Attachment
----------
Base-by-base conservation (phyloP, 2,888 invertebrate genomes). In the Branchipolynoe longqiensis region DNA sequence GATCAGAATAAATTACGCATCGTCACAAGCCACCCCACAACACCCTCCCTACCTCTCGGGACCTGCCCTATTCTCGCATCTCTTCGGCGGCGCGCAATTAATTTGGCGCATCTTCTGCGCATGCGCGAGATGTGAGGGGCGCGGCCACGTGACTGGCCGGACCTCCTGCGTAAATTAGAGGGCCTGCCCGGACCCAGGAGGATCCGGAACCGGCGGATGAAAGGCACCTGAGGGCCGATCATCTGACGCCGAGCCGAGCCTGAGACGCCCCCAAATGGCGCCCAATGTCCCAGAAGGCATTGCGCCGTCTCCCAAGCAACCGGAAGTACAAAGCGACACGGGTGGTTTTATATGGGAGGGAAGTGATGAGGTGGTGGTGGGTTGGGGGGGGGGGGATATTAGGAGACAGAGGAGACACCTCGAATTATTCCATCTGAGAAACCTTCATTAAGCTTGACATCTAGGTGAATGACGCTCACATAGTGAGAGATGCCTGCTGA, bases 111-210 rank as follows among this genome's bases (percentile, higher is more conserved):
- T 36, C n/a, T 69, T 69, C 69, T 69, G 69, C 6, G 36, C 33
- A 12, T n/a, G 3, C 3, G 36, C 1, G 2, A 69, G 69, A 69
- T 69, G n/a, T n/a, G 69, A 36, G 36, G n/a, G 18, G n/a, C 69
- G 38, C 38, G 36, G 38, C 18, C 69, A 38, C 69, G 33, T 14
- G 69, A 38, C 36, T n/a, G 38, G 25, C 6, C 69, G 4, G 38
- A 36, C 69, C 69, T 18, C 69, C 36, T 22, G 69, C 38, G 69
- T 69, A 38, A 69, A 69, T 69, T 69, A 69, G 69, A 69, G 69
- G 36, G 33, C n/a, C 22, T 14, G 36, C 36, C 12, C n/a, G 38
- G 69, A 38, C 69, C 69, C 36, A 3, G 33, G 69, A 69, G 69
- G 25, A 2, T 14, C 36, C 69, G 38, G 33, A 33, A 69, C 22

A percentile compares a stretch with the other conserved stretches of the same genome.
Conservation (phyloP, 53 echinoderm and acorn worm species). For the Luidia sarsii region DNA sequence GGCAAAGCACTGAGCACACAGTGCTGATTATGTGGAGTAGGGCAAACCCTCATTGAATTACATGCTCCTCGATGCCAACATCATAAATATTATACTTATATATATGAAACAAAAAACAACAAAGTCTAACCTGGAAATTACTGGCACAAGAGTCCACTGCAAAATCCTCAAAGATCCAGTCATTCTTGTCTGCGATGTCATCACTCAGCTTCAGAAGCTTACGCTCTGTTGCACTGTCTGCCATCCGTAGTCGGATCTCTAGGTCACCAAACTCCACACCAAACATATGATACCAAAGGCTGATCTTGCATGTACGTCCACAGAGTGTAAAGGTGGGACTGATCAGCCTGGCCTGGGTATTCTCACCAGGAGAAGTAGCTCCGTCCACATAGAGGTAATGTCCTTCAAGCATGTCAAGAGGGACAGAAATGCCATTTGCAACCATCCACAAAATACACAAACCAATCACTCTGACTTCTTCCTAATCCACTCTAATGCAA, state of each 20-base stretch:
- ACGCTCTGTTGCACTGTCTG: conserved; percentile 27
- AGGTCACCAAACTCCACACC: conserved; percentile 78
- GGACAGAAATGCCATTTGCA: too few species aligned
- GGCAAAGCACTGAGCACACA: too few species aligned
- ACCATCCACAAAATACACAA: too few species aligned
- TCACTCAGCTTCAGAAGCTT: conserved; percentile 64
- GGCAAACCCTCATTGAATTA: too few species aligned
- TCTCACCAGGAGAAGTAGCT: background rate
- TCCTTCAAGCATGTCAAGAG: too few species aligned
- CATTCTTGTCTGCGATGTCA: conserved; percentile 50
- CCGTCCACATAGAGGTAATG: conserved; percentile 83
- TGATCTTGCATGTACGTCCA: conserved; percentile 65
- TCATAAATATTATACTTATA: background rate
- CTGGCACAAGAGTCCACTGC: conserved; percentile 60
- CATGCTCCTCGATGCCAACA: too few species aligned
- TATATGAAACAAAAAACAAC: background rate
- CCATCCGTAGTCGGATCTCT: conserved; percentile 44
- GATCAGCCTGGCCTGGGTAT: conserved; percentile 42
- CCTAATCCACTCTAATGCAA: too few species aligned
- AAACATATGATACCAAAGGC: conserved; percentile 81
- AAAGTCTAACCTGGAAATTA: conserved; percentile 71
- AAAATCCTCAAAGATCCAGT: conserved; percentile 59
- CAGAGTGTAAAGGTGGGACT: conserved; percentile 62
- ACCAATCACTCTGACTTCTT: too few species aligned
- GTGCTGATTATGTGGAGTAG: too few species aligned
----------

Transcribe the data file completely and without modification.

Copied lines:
Base-by-base conservation (phyloP, 2,888 invertebrate genomes). In the Branchipolynoe longqiensis region DNA sequence GATCAGAATAAATTACGCATCGTCACAAGCCACCCCACAACACCCTCCCTACCTCTCGGGACCTGCCCTATTCTCGCATCTCTTCGGCGGCGCGCAATTAATTTGGCGCATCTTCTGCGCATGCGCGAGATGTGAGGGGCGCGGCCACGTGACTGGCCGGACCTCCTGCGTAAATTAGAGGGCCTGCCCGGACCCAGGAGGATCCGGAACCGGCGGATGAAAGGCACCTGAGGGCCGATCATCTGACGCCGAGCCGAGCCTGAGACGCCCCCAAATGGCGCCCAATGTCCCAGAAGGCATTGCGCCGTCTCCCAAGCAACCGGAAGTACAAAGCGACACGGGTGGTTTTATATGGGAGGGAAGTGATGAGGTGGTGGTGGGTTGGGGGGGGGGGGATATTAGGAGACAGAGGAGACACCTCGAATTATTCCATCTGAGAAACCTTCATTAAGCTTGACATCTAGGTGAATGACGCTCACATAGTGAGAGATGCCTGCTGA, bases 111-210 rank as follows among this genome's bases (percentile, higher is more conserved):
- T 36, C n/a, T 69, T 69, C 69, T 69, G 69, C 6, G 36, C 33
- A 12, T n/a, G 3, C 3, G 36, C 1, G 2, A 69, G 69, A 69
- T 69, G n/a, T n/a, G 69, A 36, G 36, G n/a, G 18, G n/a, C 69
- G 38, C 38, G 36, G 38, C 18, C 69, A 38, C 69, G 33, T 14
- G 69, A 38, C 36, T n/a, G 38, G 25, C 6, C 69, G 4, G 38
- A 36, C 69, C 69, T 18, C 69, C 36, T 22, G 69, C 38, G 69
- T 69, A 38, A 69, A 69, T 69, T 69, A 69, G 69, A 69, G 69
- G 36, G 33, C n/a, C 22, T 14, G 36, C 36, C 12, C n/a, G 38
- G 69, A 38, C 69, C 69, C 36, A 3, G 33, G 69, A 69, G 69
- G 25, A 2, T 14, C 36, C 69, G 38, G 33, A 33, A 69, C 22

A percentile compares a stretch with the other conserved stretches of the same genome.
Conservation (phyloP, 53 echinoderm and acorn worm species). For the Luidia sarsii region DNA sequence GGCAAAGCACTGAGCACACAGTGCTGATTATGTGGAGTAGGGCAAACCCTCATTGAATTACATGCTCCTCGATGCCAACATCATAAATATTATACTTATATATATGAAACAAAAAACAACAAAGTCTAACCTGGAAATTACTGGCACAAGAGTCCACTGCAAAATCCTCAAAGATCCAGTCATTCTTGTCTGCGATGTCATCACTCAGCTTCAGAAGCTTACGCTCTGTTGCACTGTCTGCCATCCGTAGTCGGATCTCTAGGTCACCAAACTCCACACCAAACATATGATACCAAAGGCTGATCTTGCATGTACGTCCACAGAGTGTAAAGGTGGGACTGATCAGCCTGGCCTGGGTATTCTCACCAGGAGAAGTAGCTCCGTCCACATAGAGGTAATGTCCTTCAAGCATGTCAAGAGGGACAGAAATGCCATTTGCAACCATCCACAAAATACACAAACCAATCACTCTGACTTCTTCCTAATCCACTCTAATGCAA, state of each 20-base stretch:
- ACGCTCTGTTGCACTGTCTG: conserved; percentile 27
- AGGTCACCAAACTCCACACC: conserved; percentile 78
- GGACAGAAATGCCATTTGCA: too few species aligned
- GGCAAAGCACTGAGCACACA: too few species aligned
- ACCATCCACAAAATACACAA: too few species aligned
- TCACTCAGCTTCAGAAGCTT: conserved; percentile 64
- GGCAAACCCTCATTGAATTA: too few species aligned
- TCTCACCAGGAGAAGTAGCT: background rate
- TCCTTCAAGCATGTCAAGAG: too few species aligned
- CATTCTTGTCTGCGATGTCA: conserved; percentile 50
- CCGTCCACATAGAGGTAATG: conserved; percentile 83
- TGATCTTGCATGTACGTCCA: conserved; percentile 65
- TCATAAATATTATACTTATA: background rate
- CTGGCACAAGAGTCCACTGC: conserved; percentile 60
- CATGCTCCTCGATGCCAACA: too few species aligned
- TATATGAAACAAAAAACAAC: background rate
- CCATCCGTAGTCGGATCTCT: conserved; percentile 44
- GATCAGCCTGGCCTGGGTAT: conserved; percentile 42
- CCTAATCCACTCTAATGCAA: too few species aligned
- AAACATATGATACCAAAGGC: conserved; percentile 81
- AAAGTCTAACCTGGAAATTA: conserved; percentile 71
- AAAATCCTCAAAGATCCAGT: conserved; percentile 59
- CAGAGTGTAAAGGTGGGACT: conserved; percentile 62
- ACCAATCACTCTGACTTCTT: too few species aligned
- GTGCTGATTATGTGGAGTAG: too few species aligned